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Assessment of Factors Affecting Vaccine Cold Chain Management Practice in Bahir Dar City Health Institutions, 2019
American Journal of Life Sciences
Volume 8, Issue 5, October 2020, Pages: 107-113
Received: May 3, 2020; Accepted: Jun. 3, 2020; Published: Aug. 27, 2020
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Authors
Sileshi Mulatu, Department of Paediatrics and Child Health Nursing, College of Medicine and Health Sciences, Bahir–Dar University, Bahir–Dar, Ethiopia
Getasew Tesfa, Department of Paediatrics and Child Health Nursing, College of Medicine and Health Sciences, Bahir–Dar University, Bahir–Dar, Ethiopia
Habitamu Dinku, Department of Paediatrics and Child Health Nursing, College of Medicine and Health Sciences, Bahir–Dar University, Bahir–Dar, Ethiopia
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Abstract
Background: Vaccines are the only essential commodities that required their own specific supply chain system with storage of 2°C to 8°C. It is critical that they should be kept at appropriate temperatures during transit and storage. Objective: The purpose of this study was to assess vaccines’ cold chain management practice at public health facilities in Bahir Dar City health institutions. Methods: Institutional based cross-sectional study was conducted from January 5 to January 12 2019 in Bahir Dar City, Amhara Regional State, and Northwest Ethiopia. The information was collected by an interviewer administered, pre–tested and structured questionnaire in health center and hospital in Bahir Dar city. Data was entered and analyzed using SPSS version 20 software. Descriptive statistics and Logistic regression analysis were carried out to identify factors related to the practice of cold chain management. Result: From a total of health facility 9 (64.3%) had functional thermometer, 14 (100%) had an electrical power source refrigerator, and 10 (71.4%) had functional generator for backup service. 9 (64.3%) had guide line in the facility. From a total of health facility 10 (71.4%) had monitor temperature twice daily in there facility. Among the factors, only work experience and level of knowledge on vaccine cold chain management had a statistically significant association with the practice of health workers on cold chain management. The adjusted model indicated that respondents who had good level knowledge were 2.6 times more likely to have proper cold chain management practice as compared with those who had not. Health workers whose work experience more than two years were about 5 times more likely to have proper practice on cold chain management compared to their counterpart with 95% 5.2 (1.4 -19.14) and 95% 1.97 (0.77-5.03). Conclusion and recommendation: Respondents had adequate knowledge and the cold chain equipment was not in a good condition and we would like to recommend On-going follow up should be given to continue their strength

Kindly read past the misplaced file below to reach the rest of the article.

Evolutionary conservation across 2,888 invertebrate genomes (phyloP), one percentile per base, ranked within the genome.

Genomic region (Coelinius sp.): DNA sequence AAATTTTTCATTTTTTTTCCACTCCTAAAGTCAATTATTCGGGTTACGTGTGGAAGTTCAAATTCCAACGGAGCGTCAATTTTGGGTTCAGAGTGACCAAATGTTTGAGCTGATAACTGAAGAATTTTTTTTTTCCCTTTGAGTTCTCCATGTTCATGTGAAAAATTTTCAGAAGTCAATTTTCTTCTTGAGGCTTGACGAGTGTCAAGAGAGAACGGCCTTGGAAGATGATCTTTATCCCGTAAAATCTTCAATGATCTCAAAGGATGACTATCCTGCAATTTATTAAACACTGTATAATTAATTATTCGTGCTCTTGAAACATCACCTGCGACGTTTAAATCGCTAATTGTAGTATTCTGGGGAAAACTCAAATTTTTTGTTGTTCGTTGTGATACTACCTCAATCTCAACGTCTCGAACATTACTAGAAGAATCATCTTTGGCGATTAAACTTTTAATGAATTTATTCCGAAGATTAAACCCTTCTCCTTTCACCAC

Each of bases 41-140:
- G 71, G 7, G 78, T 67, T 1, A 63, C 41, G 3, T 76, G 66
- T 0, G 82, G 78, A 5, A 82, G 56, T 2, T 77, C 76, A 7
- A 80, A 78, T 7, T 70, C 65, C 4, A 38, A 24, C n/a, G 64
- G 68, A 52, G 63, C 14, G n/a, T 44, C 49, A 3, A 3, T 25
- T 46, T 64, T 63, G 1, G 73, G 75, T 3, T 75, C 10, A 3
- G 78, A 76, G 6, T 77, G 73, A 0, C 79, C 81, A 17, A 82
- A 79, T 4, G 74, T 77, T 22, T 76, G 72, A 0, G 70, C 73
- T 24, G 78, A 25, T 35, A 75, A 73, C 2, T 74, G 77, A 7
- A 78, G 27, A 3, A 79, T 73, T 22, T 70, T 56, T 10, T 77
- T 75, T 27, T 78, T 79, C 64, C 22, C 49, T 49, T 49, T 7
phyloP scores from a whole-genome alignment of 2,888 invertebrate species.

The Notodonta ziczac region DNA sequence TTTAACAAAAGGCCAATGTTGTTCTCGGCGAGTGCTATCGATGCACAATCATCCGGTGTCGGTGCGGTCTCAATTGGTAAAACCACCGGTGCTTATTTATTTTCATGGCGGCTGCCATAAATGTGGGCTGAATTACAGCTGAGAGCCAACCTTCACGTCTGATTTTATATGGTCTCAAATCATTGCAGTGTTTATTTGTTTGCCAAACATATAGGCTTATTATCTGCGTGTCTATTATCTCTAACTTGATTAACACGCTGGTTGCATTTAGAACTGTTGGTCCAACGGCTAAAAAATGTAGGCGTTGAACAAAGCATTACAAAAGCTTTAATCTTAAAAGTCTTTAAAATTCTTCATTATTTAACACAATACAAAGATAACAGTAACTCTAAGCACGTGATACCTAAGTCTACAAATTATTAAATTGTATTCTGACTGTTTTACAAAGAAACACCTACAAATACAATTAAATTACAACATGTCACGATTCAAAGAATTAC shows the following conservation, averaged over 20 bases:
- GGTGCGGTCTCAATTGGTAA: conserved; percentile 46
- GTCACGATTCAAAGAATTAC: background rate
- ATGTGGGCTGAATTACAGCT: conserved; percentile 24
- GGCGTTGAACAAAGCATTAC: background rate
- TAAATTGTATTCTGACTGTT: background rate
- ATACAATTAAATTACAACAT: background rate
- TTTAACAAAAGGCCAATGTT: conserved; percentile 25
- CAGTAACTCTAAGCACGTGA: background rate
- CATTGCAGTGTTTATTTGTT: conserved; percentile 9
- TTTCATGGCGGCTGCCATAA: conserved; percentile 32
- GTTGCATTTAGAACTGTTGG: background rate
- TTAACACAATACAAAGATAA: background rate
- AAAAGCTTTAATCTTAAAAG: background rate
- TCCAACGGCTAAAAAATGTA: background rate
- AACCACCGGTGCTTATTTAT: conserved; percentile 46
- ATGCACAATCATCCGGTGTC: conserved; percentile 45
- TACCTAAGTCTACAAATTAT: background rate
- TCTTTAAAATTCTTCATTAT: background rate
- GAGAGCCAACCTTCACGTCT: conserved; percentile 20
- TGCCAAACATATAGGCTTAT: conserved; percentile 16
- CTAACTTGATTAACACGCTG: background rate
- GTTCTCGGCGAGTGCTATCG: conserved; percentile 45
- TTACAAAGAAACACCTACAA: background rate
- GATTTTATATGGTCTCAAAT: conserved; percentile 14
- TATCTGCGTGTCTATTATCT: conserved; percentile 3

Keywords
Vaccine, Cold Chain, Cold Chain Management Practice
To cite this article
Sileshi Mulatu, Getasew Tesfa, Habitamu Dinku, Assessment of Factors Affecting Vaccine Cold Chain Management Practice in Bahir Dar City Health Institutions, 2019, American Journal of Life Sciences. Vol. 8, No. 5, 2020, pp. 107-113. doi: 10.11648/j.ajls.20200805.14
Copyright
Copyright © 2020 Authors retain the copyright of this article.
This article is an open access article distributed under the Creative Commons Attribution License (http://creativecommons.org/licenses/by/4.0/) which permits unrestricted use, distribution, and reproduction in any medium, provided the original work is properly cited.
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